Yahweh is there, presiding; Joshua the priest is there, standing in for the sinner (he’s guilty as sin and dressed in the filthy garments of shame); the Angel of the Lord is there; and another angel, the fallen one, Satan, stands at his post, ready to press the case against every sinner.
Satan starts it off by laying the accusation: Joshua is guilty as sin, and no one at the Throne of Heaven dare deny it.
Yahweh upon the throne, he’s the judge, the moderator, we might say. But wait, he’s not sitting as an impartial judge. Instead, he enters himself into the conversation as advocate, and advocate for the defendant (Joshua, the sinner) at that.
Yahweh: “The Lord rebuke you, O Satan!” (Zechariah 3)
If Satan has his accusation ripped from his hands, what becomes of the argument?
Then the voice of the Angel of the Lord:
“Remove the filthy garments from [Joshua the sinner].”
And, to Joshua,
“Behold, I have taken your sin from you and I clothe you in regal robes.”
Is this the way we’re to understand our God, as in an argument? Especially one with regard to the sinner? Is it the way we’re to understand our conversations with each other?
Perhaps there’s a profound reason why we’re not surprised by the ongoing argument around us here on Earth.
Our God, after all, is a conversing God. Even before anything is created, there is the conversation—the Father speaks to the Son, sending him forth, and there is light, and there is water, and land, and all the rest: Creation. (See Genesis 1-2, John 1) Creation is accomplished by a conversation between persons! The Holy Spirit is there, too, swooping over creation—the image is, what, a dove? The Holy Spirit is delivering Words, creating life. The words are the Father’s. He gives them to his Son. His Son speaks them—a creative conversation. The Holy Spirit is in on the deliberation. By the three persons in deliberation, creation is brought forth. And in the midst of this thriving creation, the Three Persons set their image. It’s man and woman. They speak to one another—again, a gift from their God who wants, always, a conversation of love and life, of creation and procreation.
But another comes into the conversation, which wouldn’t have been a problem, but he enters with his own words, hissing, Did God really say? It’s Satan entering the Genesis conversation, the same Satan standing as the sinner’s prosecutor at the Council of Heaven in Zechariah 3. Doubt is now reigns in the conversation, and what used to be healthy, creative conversation is now dangerously a conversation of deceit and despair.
It started as conversation—healthy, life-giving, creative. Can we understand our humanity apart from the conversation? We were the image of God on Earth, created by the conversation of the Father, Son, and Holy Spirit. We, his image on Earth, would enjoy his creation, and extol and take care of it, and we would procreate, all in this setting of God-given conversation.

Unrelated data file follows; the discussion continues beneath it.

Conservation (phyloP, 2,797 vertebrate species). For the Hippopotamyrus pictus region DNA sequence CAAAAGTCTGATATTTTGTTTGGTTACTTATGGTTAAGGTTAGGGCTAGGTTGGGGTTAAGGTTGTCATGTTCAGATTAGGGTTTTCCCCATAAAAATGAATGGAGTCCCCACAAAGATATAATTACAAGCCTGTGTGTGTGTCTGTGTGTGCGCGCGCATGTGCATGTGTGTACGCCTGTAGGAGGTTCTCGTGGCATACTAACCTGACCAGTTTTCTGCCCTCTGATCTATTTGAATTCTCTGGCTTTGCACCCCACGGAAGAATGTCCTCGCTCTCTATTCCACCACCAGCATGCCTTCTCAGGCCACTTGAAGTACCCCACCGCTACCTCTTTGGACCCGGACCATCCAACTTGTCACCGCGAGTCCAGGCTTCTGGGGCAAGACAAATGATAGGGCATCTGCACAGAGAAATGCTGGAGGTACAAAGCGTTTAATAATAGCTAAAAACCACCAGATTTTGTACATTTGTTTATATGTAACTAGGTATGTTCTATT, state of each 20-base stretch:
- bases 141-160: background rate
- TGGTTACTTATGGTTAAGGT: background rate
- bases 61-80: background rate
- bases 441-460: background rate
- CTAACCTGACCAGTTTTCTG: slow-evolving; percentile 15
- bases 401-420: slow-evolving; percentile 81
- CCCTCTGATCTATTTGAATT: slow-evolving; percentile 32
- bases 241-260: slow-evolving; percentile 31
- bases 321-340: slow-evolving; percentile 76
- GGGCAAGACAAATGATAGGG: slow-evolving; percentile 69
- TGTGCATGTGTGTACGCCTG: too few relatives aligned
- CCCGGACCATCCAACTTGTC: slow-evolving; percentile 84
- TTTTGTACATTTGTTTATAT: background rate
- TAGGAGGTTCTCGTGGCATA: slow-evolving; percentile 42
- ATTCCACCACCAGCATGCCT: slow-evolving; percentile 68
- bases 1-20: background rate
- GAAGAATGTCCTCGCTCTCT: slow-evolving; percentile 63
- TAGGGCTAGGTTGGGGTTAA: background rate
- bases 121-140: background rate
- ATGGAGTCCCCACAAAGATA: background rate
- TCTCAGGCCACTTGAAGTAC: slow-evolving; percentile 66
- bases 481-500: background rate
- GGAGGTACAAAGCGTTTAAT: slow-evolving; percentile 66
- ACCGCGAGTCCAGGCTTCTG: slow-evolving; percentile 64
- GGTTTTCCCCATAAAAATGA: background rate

The conversation turned into argument when Satan introduced words not from God, and that argument would be the way we would from then on understand our humanity.
But then--Who could’ve seen this coming?—God came down and joined the argument. He was judge, the one moderating the courtroom, and that was bad news to the sinner, who wanted to play rope-a-dope, hoping to sneak out of the courtroom during a break. But the judge repositioned himself. The sinner looks at the bench only to find the judge is now his number one defender, his advocate. And the Angel of the Lord, the One we thought would be sent forth as a slayer of the unrighteous (he had been in the past), is now dressing the sinner in clean robes.
Maybe there’s a reason why we understand things on Earth according to the argument, why we’re not surprised to see the lawyer arguing with the judge, the governor arguing with the president, even the husband with the wife, why we’re no more surprised than if we were to see a rabbit running in briars. As God’s Image on Earth, we understand everything as a God-given conversation. And when we bring sin into to that conversation, everything now becomes argument. And now, recreated as God’s Image by the Gospel (the new creation of the man of faith), we understand how God enters with his voice of Gospel, cleansing the sinner and creating the new life. So, embrace the argument. By your voice (you are, after all, the new man of faith, the Image of God), God is speaking his Word into our world. It’s the Word of life. And that’s not a bad argument.
Grace Lutheran Church, Albuquerque